Even I found this setting a bit harsh for the road, so I left it in Dynamic most of the time, switching to Normal in town or in heavy traffic. A trick torque vectoring differential can send up to 100 per cent of available torque to either rear wheel, for lurid power slides. Huge fun, if not exactly socially responsible.
Going fast is one thing; stopping fast is another. The big Brembos more than do the job. It takes some facility with your left foot to avoid harsh backlash when coming to a full stop. Easing up on the pedal just as you come to rest will save your passengers from annoying whipsawing. Another quirk in this car was the steering. On initial turn-in, it felt a shade artificial. Still, it’s quick and responsive.
Ride quality is definitely on the firm side. This is a sports sedan after all. The stiff sidewalls in the run-flat tires don’t help here. As always, I’d buy a set of real tires – i.e., non-run-flats – on my way home from the dealership. When you first get into this car, you don’t think sports sedan, you think luxury car. Fit and finish have not always been Italian car strengths, but this is gorgeous, with real tree wood and carbon fibre everywhere.
The dash is one continuous sweep across the car, with round vents on either end, rectangular vents in the middle, tach on the left, speedo on the right, and multi-programmable gauges in the middle. Earlier versions of this Giulia had a less than spectacular central control screen. In one generational upgrade, it now has one of the best. It is clear, bright and easily readable in any ambient light. Proper round knobs control interior temperature and fan speed. USB connectors and a 12-volt volt outlet support your electronics, and there are two nice big cup holders. A twist-then-push knob in the centre console enables access to a host of functions. Unlike all touch-screen systems, you can actually work this without taking a time out from the driving task.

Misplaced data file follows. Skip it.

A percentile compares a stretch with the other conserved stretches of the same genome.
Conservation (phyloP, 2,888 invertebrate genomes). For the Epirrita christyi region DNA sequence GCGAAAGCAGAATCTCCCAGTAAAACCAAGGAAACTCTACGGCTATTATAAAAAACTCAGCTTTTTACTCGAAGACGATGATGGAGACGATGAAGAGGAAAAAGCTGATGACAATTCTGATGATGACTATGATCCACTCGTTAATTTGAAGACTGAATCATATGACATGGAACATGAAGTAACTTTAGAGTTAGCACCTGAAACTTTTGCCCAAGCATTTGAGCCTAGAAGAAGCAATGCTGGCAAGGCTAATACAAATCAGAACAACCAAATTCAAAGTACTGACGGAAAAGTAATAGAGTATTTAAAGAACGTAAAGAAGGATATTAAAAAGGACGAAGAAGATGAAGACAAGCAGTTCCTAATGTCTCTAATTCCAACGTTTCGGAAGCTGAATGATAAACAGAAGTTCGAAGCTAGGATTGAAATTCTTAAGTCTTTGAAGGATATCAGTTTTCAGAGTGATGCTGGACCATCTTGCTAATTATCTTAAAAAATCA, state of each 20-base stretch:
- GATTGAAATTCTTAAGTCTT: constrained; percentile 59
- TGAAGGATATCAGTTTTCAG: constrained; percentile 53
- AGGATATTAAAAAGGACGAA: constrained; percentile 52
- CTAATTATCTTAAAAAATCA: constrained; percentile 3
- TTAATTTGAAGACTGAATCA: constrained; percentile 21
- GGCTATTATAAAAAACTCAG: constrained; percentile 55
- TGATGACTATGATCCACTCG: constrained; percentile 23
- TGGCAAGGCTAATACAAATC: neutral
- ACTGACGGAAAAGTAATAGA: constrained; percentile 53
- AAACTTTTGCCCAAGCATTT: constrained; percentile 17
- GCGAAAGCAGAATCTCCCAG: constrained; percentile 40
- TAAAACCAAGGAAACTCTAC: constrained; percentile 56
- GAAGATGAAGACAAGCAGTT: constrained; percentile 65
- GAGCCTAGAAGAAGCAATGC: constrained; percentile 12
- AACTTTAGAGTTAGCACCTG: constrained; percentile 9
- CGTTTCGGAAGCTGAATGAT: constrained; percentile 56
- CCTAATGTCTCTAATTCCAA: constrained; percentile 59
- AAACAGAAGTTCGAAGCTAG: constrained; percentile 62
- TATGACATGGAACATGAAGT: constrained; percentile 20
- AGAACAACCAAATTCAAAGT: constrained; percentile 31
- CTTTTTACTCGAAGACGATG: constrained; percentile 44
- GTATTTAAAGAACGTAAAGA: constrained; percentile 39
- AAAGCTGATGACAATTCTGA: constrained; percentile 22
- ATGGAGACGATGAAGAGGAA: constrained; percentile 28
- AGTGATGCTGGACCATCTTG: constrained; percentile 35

My tester was a U.S.-spec car brought north for a few of us to test drive – thank you FCA Canada!
I never could figure out how to switch the HVAC to Celsius from Fahrenheit, nor could I get it to flash the turn signals three times. Someone had set it to five, and not even a perusal of the Owners Manual could show me how how to change it back.
The seats are beautifully finished, with real stitching accents. The low roofline means watch your head getting in, but the seats are comfortable and supportive for the type of driving this car demands. It is a compact sedan, but two non-NBA stars will fit in the back seat, with a third a reasonable option.
Trunk space is about right for a car in this segment. At one point during my test, I was followed by a couple of lads in a Porsche 911. Looked like they wanted to chat. Given their choice of car, they knew a thing or two about cars – they had heard about this one, and just wanted a closer look. What did I think?
I told them roughly what I’m telling you. It has its quirks. But it’s fast. It handles beautifully. And, it’s gorgeous inside and out.
The vehicle was provided to the writer by the automaker. Content and vehicle evaluations were not subject to approval.